In Memoriam Susan E. Bennett, PT, DPT, EdD, NCS, MSCS

Sue Bennett with June Halper

Due to continued concerns regarding COVID, only a limited amount of people are able to gather at a church. Therefore, we have decided to postpone the celebratory mass for Dr. Sue Bennett that had been scheduled for August 1.

Updates regarding a rescheduled celebratory mass will be posted on her business website: bennettphysicaltherapy.comand also on their Facebook page.

We look forward to gathering with all of her friends, family, colleagues, students, and patients to share stories and our love of Sue.

Sue started her physical therapy practice as a solo practitioner in 1992. Since that time, her team has grown to include 24 employees at 5 Western New York locations. Her focus on comprehensive rehabilitation services for individuals with neurologic conditions made her and her practice a household name among patients and area neurologists. More specifically, she was a national pioneer in the field of rehabilitation for individuals with Multiple Sclerosis helping to advance the standard of care and improving the quality of life of thousands of patients. She served as member of the board of directors of the New York Physical Therapy Association and eventually as the organization’s President. She also served as President of the Consortium of Multiple Sclerosis Centers which is the preeminent international professional organization for medical/rehab providers involved in the care of patients with MS. Here she led physicians, nurses, and other rehab professionals in advancing research, advocacy, and clinical practice for the MS community. In 2016 the CMSC awarded her with the Lifetime Achievement Award which recognizes an individual whose decades-long commitment has driven significant advances in the care of people with MS. She was the first rehabilitation professional to have received this award

In addition to her clinical practice, Sue was a full-time faculty member within the University at Buffalo and D’Youville College Doctor of Physical Therapy programs. Throughout her career in education, she taught thousands of student physical therapists how to provide compassionate care that enhances the function of patients with neurologic and vestibular dysfunction. Her clinical touch and empathetic nature will live on for generations through the students that she has impacted. As part of her legacy, Sue has planned for her physical therapy practice to continue to provide exceptional care as her way of helping people long after she herself has stopped treating patients.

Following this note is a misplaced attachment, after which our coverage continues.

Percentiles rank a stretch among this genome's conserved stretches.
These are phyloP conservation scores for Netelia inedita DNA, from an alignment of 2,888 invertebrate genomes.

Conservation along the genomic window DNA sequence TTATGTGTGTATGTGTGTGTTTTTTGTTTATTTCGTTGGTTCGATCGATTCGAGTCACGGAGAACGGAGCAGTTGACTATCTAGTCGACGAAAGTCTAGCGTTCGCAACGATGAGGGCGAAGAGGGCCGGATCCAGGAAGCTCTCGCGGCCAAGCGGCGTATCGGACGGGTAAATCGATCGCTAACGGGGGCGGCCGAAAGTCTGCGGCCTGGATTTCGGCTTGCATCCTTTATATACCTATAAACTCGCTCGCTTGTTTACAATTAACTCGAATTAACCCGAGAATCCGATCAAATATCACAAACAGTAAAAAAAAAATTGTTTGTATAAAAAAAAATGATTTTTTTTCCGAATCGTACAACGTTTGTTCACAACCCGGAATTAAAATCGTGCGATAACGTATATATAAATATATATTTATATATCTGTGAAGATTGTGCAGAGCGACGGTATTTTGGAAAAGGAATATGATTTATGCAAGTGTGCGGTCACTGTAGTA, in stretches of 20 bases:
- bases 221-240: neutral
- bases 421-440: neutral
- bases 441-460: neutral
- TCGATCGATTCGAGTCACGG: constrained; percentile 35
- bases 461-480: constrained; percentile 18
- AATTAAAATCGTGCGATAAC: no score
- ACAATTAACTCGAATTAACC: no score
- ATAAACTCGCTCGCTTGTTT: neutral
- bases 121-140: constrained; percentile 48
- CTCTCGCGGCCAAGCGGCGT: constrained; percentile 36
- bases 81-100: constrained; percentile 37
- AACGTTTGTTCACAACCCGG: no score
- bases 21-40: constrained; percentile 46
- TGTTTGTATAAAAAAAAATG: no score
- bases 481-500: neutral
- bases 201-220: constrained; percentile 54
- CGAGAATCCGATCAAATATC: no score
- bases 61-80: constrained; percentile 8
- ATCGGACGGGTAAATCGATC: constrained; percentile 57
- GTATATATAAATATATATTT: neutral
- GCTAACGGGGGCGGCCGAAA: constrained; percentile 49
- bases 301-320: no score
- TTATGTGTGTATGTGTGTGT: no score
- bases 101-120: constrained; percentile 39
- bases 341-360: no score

Donations to the foundation Sue set up to help cover costs for neurological patients in need:
Checks can be made out to “WNY Center for Neurological Wellness, Inc” and sent to Bennett Rehabilitation Institute; 2075 Sheridan Drive, Kenmore, NY 14223

“I am deeply saddened to hear about Sue. It is a tremendous loss for the MS Rehab community. At the same time I am extremely grateful for all the time I was able to spend with Sue over the years. She was a tremendous educator, colleague and role model. She blazed a path for all of us in the MS Rehab community to follow and we are all better people and therapists for knowing and learning from Sue. I treasure the time I was able to spend with her in Seattle, at the last CMSC meeting. Sue leaves a legacy in Western NY through the Rehab Institute, but also nationally in how she helped shape the next generation of rehab professionals along with developing standards of rehabilitation care for people living with MS. My thoughts are with her family, friends and all the patients she has affected over the years. I am proud to call Sue my friend and colleague and I will miss her.”

Brian Hutchinson

“Sue was one of a kind! She is not replaceable. This is a loss for all of us. My heart goes out to all she associated with!”

Randall Schapiro

“Susan is leaving an amazing legacy for both Physical Therapy and the CMSC/IOMSRT. She will be greatly missed.”

LA Campbell

” She was a great president.  Not only thinking of how to advance HCPs but she was also concerned about the CMSC staff.  She would always ask how we were and if there was anything she could do for us.

CMSC will miss her!”

Rachelle Ramirez